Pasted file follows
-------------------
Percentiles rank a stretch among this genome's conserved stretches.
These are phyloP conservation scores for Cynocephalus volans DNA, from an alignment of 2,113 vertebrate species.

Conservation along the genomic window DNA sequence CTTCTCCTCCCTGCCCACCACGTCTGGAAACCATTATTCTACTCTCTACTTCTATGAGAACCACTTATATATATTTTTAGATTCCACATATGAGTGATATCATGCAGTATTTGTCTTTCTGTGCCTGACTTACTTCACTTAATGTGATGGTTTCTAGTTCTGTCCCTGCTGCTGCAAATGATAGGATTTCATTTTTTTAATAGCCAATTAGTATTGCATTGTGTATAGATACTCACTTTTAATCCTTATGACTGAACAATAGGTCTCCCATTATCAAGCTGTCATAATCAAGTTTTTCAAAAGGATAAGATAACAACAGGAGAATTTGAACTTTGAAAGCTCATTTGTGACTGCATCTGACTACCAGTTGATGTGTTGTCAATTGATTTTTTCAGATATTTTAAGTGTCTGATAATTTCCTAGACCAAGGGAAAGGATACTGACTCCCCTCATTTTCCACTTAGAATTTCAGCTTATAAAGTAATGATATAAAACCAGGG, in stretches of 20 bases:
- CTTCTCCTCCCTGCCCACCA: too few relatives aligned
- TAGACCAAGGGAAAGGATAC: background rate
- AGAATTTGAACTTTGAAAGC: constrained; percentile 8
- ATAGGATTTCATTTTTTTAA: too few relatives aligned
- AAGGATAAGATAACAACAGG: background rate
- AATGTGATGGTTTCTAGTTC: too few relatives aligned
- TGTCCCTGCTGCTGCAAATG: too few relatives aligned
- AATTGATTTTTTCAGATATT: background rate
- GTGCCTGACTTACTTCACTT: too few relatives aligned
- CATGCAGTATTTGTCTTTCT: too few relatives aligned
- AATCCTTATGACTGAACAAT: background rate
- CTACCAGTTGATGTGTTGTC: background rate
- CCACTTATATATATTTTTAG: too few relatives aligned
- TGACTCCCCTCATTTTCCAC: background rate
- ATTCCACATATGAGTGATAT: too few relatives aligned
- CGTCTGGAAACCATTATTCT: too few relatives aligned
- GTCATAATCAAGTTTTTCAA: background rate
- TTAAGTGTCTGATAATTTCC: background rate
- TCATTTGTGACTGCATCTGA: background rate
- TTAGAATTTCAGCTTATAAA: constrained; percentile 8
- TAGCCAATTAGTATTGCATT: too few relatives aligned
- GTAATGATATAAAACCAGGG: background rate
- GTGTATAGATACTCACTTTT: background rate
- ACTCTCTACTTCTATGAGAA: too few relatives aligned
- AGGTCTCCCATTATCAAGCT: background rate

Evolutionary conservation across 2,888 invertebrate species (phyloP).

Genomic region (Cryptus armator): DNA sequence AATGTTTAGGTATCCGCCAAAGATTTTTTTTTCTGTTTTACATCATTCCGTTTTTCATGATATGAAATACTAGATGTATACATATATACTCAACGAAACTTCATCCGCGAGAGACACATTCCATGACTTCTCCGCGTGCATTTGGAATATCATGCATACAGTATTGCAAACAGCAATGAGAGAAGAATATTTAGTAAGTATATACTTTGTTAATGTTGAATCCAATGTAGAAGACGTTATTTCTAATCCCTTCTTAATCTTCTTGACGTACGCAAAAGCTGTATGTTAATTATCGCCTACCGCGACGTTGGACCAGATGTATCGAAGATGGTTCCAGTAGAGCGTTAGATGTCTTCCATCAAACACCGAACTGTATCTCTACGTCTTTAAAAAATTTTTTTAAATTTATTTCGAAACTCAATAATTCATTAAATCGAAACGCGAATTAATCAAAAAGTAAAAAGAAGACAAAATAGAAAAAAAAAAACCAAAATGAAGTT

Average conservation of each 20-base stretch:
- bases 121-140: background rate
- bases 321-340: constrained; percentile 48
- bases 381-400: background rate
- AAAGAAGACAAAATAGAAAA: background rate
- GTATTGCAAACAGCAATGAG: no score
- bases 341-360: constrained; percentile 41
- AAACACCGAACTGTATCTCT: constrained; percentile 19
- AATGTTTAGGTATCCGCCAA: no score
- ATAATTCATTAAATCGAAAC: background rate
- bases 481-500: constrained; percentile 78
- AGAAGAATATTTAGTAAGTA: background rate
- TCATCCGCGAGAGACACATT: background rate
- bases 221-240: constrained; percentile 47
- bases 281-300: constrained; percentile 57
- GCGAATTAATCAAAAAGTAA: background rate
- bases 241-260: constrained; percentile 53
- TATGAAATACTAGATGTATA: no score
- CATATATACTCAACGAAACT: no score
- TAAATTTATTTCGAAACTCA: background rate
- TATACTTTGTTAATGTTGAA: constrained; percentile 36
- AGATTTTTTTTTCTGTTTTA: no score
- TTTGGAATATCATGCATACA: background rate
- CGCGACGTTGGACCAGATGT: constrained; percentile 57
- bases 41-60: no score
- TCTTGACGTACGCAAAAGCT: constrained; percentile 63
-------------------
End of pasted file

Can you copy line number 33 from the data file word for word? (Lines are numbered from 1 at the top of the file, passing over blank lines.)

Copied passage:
- bases 321-340: constrained; percentile 48